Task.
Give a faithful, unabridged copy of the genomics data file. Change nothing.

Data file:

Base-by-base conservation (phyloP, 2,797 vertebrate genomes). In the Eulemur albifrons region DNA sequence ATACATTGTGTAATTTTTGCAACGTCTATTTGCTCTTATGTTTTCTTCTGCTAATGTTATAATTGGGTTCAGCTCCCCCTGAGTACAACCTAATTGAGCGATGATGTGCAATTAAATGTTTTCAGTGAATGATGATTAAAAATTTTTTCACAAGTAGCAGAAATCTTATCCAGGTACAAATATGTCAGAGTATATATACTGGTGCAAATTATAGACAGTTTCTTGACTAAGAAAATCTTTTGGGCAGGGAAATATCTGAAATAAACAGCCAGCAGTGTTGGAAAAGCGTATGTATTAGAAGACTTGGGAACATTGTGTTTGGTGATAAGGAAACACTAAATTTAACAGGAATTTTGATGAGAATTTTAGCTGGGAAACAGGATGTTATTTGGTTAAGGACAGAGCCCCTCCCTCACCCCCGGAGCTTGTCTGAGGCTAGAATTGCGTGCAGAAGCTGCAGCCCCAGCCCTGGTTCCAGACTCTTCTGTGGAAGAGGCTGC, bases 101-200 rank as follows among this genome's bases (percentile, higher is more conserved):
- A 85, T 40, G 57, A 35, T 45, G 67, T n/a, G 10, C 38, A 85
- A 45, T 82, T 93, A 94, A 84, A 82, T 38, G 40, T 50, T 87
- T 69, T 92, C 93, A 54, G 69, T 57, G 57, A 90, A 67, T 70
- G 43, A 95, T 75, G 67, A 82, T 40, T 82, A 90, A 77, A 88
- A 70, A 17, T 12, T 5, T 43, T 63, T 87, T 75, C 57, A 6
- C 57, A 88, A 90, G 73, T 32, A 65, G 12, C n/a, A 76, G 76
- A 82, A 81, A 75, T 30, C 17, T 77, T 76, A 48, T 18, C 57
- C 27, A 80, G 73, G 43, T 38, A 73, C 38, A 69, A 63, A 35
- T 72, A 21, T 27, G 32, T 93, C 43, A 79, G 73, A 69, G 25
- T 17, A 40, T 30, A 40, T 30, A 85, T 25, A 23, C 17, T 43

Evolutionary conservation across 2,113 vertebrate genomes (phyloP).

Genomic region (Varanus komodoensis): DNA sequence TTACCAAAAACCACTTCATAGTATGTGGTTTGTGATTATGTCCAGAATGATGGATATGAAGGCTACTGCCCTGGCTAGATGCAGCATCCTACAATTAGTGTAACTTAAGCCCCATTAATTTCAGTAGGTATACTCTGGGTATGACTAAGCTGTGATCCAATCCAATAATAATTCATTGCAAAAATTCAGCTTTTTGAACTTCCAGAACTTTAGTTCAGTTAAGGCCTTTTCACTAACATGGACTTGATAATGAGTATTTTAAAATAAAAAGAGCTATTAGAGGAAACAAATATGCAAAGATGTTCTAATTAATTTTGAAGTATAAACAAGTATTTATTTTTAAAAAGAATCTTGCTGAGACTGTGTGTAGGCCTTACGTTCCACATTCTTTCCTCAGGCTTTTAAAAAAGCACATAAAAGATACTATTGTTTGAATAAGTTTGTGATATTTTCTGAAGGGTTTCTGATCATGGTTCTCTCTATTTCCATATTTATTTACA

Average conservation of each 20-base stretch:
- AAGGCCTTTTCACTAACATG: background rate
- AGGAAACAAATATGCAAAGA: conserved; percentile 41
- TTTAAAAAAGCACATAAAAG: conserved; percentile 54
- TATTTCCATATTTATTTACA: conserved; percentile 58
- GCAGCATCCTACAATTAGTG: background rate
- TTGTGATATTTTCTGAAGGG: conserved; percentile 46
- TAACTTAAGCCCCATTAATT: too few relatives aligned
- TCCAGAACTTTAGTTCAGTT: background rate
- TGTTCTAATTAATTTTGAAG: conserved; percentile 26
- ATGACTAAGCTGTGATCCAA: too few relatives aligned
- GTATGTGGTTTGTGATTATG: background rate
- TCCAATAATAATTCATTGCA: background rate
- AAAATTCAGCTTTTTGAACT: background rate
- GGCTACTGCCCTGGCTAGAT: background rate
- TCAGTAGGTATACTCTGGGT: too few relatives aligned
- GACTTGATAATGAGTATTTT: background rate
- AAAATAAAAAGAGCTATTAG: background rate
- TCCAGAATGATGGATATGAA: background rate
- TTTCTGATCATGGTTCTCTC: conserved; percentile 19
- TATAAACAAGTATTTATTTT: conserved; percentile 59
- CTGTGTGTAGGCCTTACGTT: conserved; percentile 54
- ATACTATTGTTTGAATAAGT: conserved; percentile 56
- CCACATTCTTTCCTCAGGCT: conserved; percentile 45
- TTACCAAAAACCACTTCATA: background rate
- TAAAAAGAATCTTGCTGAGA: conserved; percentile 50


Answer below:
Base-by-base conservation (phyloP, 2,797 vertebrate genomes). In the Eulemur albifrons region DNA sequence ATACATTGTGTAATTTTTGCAACGTCTATTTGCTCTTATGTTTTCTTCTGCTAATGTTATAATTGGGTTCAGCTCCCCCTGAGTACAACCTAATTGAGCGATGATGTGCAATTAAATGTTTTCAGTGAATGATGATTAAAAATTTTTTCACAAGTAGCAGAAATCTTATCCAGGTACAAATATGTCAGAGTATATATACTGGTGCAAATTATAGACAGTTTCTTGACTAAGAAAATCTTTTGGGCAGGGAAATATCTGAAATAAACAGCCAGCAGTGTTGGAAAAGCGTATGTATTAGAAGACTTGGGAACATTGTGTTTGGTGATAAGGAAACACTAAATTTAACAGGAATTTTGATGAGAATTTTAGCTGGGAAACAGGATGTTATTTGGTTAAGGACAGAGCCCCTCCCTCACCCCCGGAGCTTGTCTGAGGCTAGAATTGCGTGCAGAAGCTGCAGCCCCAGCCCTGGTTCCAGACTCTTCTGTGGAAGAGGCTGC, bases 101-200 rank as follows among this genome's bases (percentile, higher is more conserved):
- A 85, T 40, G 57, A 35, T 45, G 67, T n/a, G 10, C 38, A 85
- A 45, T 82, T 93, A 94, A 84, A 82, T 38, G 40, T 50, T 87
- T 69, T 92, C 93, A 54, G 69, T 57, G 57, A 90, A 67, T 70
- G 43, A 95, T 75, G 67, A 82, T 40, T 82, A 90, A 77, A 88
- A 70, A 17, T 12, T 5, T 43, T 63, T 87, T 75, C 57, A 6
- C 57, A 88, A 90, G 73, T 32, A 65, G 12, C n/a, A 76, G 76
- A 82, A 81, A 75, T 30, C 17, T 77, T 76, A 48, T 18, C 57
- C 27, A 80, G 73, G 43, T 38, A 73, C 38, A 69, A 63, A 35
- T 72, A 21, T 27, G 32, T 93, C 43, A 79, G 73, A 69, G 25
- T 17, A 40, T 30, A 40, T 30, A 85, T 25, A 23, C 17, T 43

Evolutionary conservation across 2,113 vertebrate genomes (phyloP).

Genomic region (Varanus komodoensis): DNA sequence TTACCAAAAACCACTTCATAGTATGTGGTTTGTGATTATGTCCAGAATGATGGATATGAAGGCTACTGCCCTGGCTAGATGCAGCATCCTACAATTAGTGTAACTTAAGCCCCATTAATTTCAGTAGGTATACTCTGGGTATGACTAAGCTGTGATCCAATCCAATAATAATTCATTGCAAAAATTCAGCTTTTTGAACTTCCAGAACTTTAGTTCAGTTAAGGCCTTTTCACTAACATGGACTTGATAATGAGTATTTTAAAATAAAAAGAGCTATTAGAGGAAACAAATATGCAAAGATGTTCTAATTAATTTTGAAGTATAAACAAGTATTTATTTTTAAAAAGAATCTTGCTGAGACTGTGTGTAGGCCTTACGTTCCACATTCTTTCCTCAGGCTTTTAAAAAAGCACATAAAAGATACTATTGTTTGAATAAGTTTGTGATATTTTCTGAAGGGTTTCTGATCATGGTTCTCTCTATTTCCATATTTATTTACA

Average conservation of each 20-base stretch:
- AAGGCCTTTTCACTAACATG: background rate
- AGGAAACAAATATGCAAAGA: conserved; percentile 41
- TTTAAAAAAGCACATAAAAG: conserved; percentile 54
- TATTTCCATATTTATTTACA: conserved; percentile 58
- GCAGCATCCTACAATTAGTG: background rate
- TTGTGATATTTTCTGAAGGG: conserved; percentile 46
- TAACTTAAGCCCCATTAATT: too few relatives aligned
- TCCAGAACTTTAGTTCAGTT: background rate
- TGTTCTAATTAATTTTGAAG: conserved; percentile 26
- ATGACTAAGCTGTGATCCAA: too few relatives aligned
- GTATGTGGTTTGTGATTATG: background rate
- TCCAATAATAATTCATTGCA: background rate
- AAAATTCAGCTTTTTGAACT: background rate
- GGCTACTGCCCTGGCTAGAT: background rate
- TCAGTAGGTATACTCTGGGT: too few relatives aligned
- GACTTGATAATGAGTATTTT: background rate
- AAAATAAAAAGAGCTATTAG: background rate
- TCCAGAATGATGGATATGAA: background rate
- TTTCTGATCATGGTTCTCTC: conserved; percentile 19
- TATAAACAAGTATTTATTTT: conserved; percentile 59
- CTGTGTGTAGGCCTTACGTT: conserved; percentile 54
- ATACTATTGTTTGAATAAGT: conserved; percentile 56
- CCACATTCTTTCCTCAGGCT: conserved; percentile 45
- TTACCAAAAACCACTTCATA: background rate
- TAAAAAGAATCTTGCTGAGA: conserved; percentile 50